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  #81  
Old Posted Mar 28, 2014, 2:03 AM
counterfactual counterfactual is offline
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Originally Posted by eastcoastal View Post
"Patsy?"

lol
Patsy is awesome. It's like 1920's Chicago gangster slang.
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  #82  
Old Posted Mar 28, 2014, 2:12 AM
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Originally Posted by Colin May View Post
The outward growth is at least 50 years old and had many causes. The city of Halifax was the peninsula until the city grabbed a part of the county beyond Armdale rotary. Dartmouth population exploded after the construction of the MacDonald bridge and at the time of the 1995 amalgamation the city had as many people as peninsula Halifax.
Here is the population of peninsula Halifax from 1871-2011 ( official census)
1871 : 29,582
1881 : 36,100
1891 : 38,437
1901 : 40,832
1911 : 46,619
1921 : 58,372
1931 : 59,275
1941 : 70,488
1951 : 85,589
1961 : 92,511
1971 : 79,240
1981 : 65,943
1991 : 63,035
2001 : 61,584
2011 : 62,900
I've seen these stats before and I find it very hard to believe that in 1961 there were 29,611 more people on the peninsula then in 2011.

Where did they live? That is 60 large footprint 10 storey buildings with no new apartment buildings built since 1961. Impossible.
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  #83  
Old Posted Mar 28, 2014, 2:27 AM
fenwick16 fenwick16 is offline
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Originally Posted by Empire View Post
I've seen these stats before and I find it very hard to believe that in 1961 there were 29,611 more people on the peninsula then in 2011.

Where did they live? That is 60 large footprint 10 storey buildings with no new apartment buildings built since 1961. Impossible.
The drop seems to correspond to a drop in fertility rate, which translates to smaller family sizes. In order to recover that population on the peninsula many more housing units of smaller families are required (many housing units, which include apartments, now consist of 1 to 2 people).

(source: http://www4.hrsdc.gc.ca/.3ndic.1t.4r@-eng.jsp?iid=35 )


During that time, average population growth rates have also declined.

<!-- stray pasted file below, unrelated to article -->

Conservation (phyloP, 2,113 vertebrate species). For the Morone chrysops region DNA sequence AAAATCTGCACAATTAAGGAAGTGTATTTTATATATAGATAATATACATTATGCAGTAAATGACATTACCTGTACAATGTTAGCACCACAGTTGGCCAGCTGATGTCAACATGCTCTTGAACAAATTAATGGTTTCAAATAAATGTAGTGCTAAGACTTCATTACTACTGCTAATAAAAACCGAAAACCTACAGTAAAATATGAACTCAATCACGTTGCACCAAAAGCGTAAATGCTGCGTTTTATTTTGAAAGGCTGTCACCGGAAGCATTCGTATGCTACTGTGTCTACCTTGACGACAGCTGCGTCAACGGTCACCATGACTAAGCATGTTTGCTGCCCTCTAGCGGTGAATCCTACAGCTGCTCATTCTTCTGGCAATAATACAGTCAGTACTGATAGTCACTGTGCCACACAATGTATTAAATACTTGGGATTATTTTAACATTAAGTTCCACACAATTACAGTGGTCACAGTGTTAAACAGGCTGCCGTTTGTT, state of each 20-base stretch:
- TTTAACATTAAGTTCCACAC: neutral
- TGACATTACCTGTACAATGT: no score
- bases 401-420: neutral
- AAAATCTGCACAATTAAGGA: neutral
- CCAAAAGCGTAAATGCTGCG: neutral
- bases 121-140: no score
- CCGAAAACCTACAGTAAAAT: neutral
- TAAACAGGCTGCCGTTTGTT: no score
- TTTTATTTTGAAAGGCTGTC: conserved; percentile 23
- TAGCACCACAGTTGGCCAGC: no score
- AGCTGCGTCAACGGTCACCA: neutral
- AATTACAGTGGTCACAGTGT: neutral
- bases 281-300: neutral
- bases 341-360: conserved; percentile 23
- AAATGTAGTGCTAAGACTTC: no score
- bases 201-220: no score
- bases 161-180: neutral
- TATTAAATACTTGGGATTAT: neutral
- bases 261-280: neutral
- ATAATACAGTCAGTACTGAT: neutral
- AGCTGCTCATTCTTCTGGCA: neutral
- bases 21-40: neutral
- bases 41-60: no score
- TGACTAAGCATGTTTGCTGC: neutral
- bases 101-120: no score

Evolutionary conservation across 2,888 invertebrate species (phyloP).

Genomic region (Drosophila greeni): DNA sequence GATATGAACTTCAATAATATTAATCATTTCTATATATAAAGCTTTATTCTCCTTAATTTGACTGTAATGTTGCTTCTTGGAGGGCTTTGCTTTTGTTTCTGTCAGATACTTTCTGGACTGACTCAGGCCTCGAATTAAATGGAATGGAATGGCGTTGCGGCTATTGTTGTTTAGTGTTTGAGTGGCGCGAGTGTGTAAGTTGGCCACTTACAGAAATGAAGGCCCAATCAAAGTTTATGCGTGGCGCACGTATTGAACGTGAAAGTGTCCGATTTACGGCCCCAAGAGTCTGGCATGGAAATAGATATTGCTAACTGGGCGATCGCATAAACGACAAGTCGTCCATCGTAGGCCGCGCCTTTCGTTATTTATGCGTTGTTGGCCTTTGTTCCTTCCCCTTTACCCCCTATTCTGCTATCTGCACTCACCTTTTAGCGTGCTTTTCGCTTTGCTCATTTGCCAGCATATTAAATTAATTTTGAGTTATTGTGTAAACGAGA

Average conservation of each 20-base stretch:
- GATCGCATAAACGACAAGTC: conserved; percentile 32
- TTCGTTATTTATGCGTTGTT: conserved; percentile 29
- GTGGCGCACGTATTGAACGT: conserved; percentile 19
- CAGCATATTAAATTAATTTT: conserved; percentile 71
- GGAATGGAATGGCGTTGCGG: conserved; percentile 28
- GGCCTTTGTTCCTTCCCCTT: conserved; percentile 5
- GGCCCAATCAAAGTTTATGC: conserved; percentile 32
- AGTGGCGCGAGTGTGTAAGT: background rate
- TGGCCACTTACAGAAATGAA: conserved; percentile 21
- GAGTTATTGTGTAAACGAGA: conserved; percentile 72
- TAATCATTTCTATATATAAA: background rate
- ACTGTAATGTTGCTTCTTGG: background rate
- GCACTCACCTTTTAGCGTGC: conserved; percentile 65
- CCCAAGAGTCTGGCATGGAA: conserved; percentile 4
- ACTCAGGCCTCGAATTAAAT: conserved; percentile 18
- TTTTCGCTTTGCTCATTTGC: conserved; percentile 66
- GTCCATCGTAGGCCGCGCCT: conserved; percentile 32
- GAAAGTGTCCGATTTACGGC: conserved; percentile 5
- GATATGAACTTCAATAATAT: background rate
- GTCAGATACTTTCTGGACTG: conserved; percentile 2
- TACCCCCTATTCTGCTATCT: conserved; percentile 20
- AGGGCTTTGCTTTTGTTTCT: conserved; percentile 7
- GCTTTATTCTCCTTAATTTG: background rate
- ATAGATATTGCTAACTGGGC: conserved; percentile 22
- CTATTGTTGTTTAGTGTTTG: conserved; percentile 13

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  #84  
Old Posted Mar 28, 2014, 2:54 AM
Drybrain Drybrain is offline
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Originally Posted by Empire View Post
I've seen these stats before and I find it very hard to believe that in 1961 there were 29,611 more people on the peninsula then in 2011.

Where did they live? That is 60 large footprint 10 storey buildings with no new apartment buildings built since 1961. Impossible.
I find it pretty easy to believe--it's incredible the density you can achieve with just consistently built up, modestly sized, two-storey houses of the kind the peninsula would've been covered with back in the 60s, many of which have since been demolished for parking lots, warehouses, autobody shops, etc. (This is why I suggested on another thread that the North End's population could probably be doubled or tripled without tearing down a single old house--the 20th century did an efficient job of that already, in the process creating a lot of gaps in the urban fabric ripe for refilling.)

In any case, a lot of city centres are less populated today than at their historical peak. Manhattan is the classic example: In 1910, there were over 2.3 million people on the island. Today, even with a bursting skyline, and a booming economy, there are just 1.6 million.

As far as the lack of mi-rise and high-rise in 1960s Halifax, there's actually compelling evidence that when cities grow beyond six or so storeys, they lose density, as per this table looking at the population densities of neighbourhoods in Berlin.



This is both because extremely tall buildings tend to have larger footprints and more space in between, and also because ever-widening elevator shafts eat up dwelling room. Similar results have been found in other cities on other continents. About a six to eight storey height, built uniformly over an urban area, is ideal for density. Of course, with a lower established vernacular, Canadian cities, including Halifax, have missed that boat, so towers are useful to compensate--but towers don't necessarily always equal high density, and an entirely low-rise Halifax could easily have been more dense than today's.

Fenwick is also right that family sizes in Canada are a lot smaller than in the past, meaning that there are a lot fewer people per household than in the past. I did a study a few years ago looking at census tracts in Toronto's central west end--the wealthiest tracts actually lost population between 2001 and 2006, and again between 2006 and 2011, as homeowners bought houses that had been converted years ago into small apartment buildings, and re-converted back them into single-family dwellings.
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  #85  
Old Posted Mar 28, 2014, 3:34 AM
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Originally Posted by counterfactual View Post
Patsy is awesome. It's like 1920's Chicago gangster slang.
Also possibly 1940s diner waitress.
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  #86  
Old Posted Mar 28, 2014, 3:34 AM
counterfactual counterfactual is offline
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Originally Posted by Drybrain View Post
I find it pretty easy to believe--it's incredible the density you can achieve with just consistently built up, modestly sized, two-storey houses of the kind the peninsula would've been covered with back in the 60s, many of which have since been demolished for parking lots, warehouses, autobody shops, etc. (This is why I suggested on another thread that the North End's population could probably be doubled or tripled without tearing down a single old house--the 20th century did an efficient job of that already, in the process creating a lot of gaps in the urban fabric ripe for refilling.)